Robert Heidler: Well Satan loves to trap people in destructive cycles and he'll put you in a cycle where you just, it's like you go around and around, and you get lower every time around, and people, every year seems worse than the year before. But God's solution is to get in his cycle and if you get, if you receive his revelation, if you walk in what he's saying you get in a different kind of cycle that every year you're closer to him. Every year you experience more of his blessing. I like to put it this way. Living in this world is like being on an escalator going down. You don't have to try very hard to end up far away from God. People that are far from God didn't get there because they said, I don't think I want to experience God's blessing any more, I think I'll go off and do my own thing. They just drifted that way. But God's appointed times are designed to be, times where we meet with God and he does spiritual transactions in our lives that lift us up. So it's like getting on an escalator going up. And as the longer you stay on it, the more you experience of him, if you've gotten off tracks, those feasts, those appointed times will give you opportunities to get back on track to move forward in the blessing God has.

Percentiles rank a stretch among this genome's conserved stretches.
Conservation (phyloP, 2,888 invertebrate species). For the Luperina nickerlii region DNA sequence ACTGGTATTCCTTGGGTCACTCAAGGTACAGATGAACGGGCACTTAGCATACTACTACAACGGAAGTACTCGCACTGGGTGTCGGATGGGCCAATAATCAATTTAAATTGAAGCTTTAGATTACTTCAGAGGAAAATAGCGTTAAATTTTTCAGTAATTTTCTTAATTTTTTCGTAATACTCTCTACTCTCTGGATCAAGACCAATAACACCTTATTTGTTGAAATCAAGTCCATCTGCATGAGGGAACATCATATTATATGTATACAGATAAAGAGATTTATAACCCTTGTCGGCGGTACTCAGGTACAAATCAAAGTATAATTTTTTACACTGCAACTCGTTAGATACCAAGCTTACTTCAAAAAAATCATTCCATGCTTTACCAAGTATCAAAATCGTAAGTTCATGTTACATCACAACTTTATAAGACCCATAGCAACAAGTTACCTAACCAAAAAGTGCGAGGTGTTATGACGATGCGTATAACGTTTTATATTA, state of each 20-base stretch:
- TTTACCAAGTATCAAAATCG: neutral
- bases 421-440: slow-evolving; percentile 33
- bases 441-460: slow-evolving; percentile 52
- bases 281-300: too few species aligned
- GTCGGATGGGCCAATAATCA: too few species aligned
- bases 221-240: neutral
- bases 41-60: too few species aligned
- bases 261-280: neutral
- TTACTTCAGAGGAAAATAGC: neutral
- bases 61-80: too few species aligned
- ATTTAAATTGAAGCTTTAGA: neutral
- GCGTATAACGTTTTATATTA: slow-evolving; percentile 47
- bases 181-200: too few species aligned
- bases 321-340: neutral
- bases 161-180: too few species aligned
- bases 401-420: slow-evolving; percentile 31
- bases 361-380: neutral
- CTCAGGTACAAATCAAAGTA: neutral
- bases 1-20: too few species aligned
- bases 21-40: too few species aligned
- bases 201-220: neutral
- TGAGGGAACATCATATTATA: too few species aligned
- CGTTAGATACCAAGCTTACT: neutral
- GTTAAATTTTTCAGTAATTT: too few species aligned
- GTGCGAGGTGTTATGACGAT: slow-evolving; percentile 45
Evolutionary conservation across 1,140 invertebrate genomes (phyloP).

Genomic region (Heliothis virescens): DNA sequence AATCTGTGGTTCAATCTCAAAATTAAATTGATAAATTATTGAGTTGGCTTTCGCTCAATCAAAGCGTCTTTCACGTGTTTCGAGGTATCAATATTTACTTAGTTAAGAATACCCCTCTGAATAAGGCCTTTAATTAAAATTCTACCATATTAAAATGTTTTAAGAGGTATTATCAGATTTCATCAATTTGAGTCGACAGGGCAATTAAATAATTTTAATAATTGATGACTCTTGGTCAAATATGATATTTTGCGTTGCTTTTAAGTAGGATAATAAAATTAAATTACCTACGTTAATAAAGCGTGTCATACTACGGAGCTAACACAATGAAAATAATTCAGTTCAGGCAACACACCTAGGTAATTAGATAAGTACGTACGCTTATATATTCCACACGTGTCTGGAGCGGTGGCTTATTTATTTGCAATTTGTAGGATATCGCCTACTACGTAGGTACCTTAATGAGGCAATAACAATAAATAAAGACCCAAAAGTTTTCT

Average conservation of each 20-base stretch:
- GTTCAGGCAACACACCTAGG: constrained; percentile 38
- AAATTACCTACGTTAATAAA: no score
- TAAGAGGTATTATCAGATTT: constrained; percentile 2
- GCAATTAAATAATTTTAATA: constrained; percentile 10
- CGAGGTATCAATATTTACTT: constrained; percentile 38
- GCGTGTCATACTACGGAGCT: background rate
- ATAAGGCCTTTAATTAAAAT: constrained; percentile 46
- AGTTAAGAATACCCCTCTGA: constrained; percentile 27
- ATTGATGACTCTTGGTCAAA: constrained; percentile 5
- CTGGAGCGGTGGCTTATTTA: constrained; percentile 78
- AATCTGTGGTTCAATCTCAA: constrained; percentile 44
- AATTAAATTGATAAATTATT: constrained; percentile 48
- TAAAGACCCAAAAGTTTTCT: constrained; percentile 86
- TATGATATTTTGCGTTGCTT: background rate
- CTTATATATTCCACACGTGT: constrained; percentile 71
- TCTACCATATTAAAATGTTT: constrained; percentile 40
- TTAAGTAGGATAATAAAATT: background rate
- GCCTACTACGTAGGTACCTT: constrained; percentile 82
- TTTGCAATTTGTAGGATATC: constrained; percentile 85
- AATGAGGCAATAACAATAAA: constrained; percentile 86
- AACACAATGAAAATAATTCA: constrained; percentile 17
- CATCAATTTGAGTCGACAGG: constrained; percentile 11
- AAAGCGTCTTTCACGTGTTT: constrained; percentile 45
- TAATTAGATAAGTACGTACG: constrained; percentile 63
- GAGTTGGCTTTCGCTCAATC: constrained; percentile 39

Sid Roth: What is your favorite feast of all?

Robert Heidler: Oh that's like asking which of my kids I like best. I think tabernacles. It is just so much fun. It is so joyful. The presence of God comes and

Sid Roth: I mean, you really make it a celebration. The world, some of you, you think New Year's is something. You think Mardi Gras is something. You don't know what a celebration is until you are accompanied by the presence of God, until the Glory of God pours in, all those shofars being blown and the rejoicing, and the fun. Maybe that's what God meant when he said in his Word, "A merry heart is good medicine".

Robert Heidler: Amen. And Sid, you know, I don't preach against the traditional holidays because what I found is when people begin to celebrate the biblical feasts, all of a sudden those traditional holidays just don't seem very important because there's so much joy and there's so much reality in the biblical feasts.

Sid Roth: Did God really want this? Was this his intent for the church in your heart of hearts?

Robert Heidler: Yes, absolutely. It's something that has been stolen from us, but God is giving it back.

Sid Roth: By the way, this is Passover. That means it's the month, the Jewish month of Nisan. You know what means in Hebrew? Miracles. Do you need a miracle? Well God is telling you there are miracles in the hands. In the fingers, arthritis is gone. There's someone with a paralyzed hand. If you'll just open it up you'll see that you just got a Nisan. You just got a miracle. I pray in Yeshua's name that whatever you need is yours. Amen.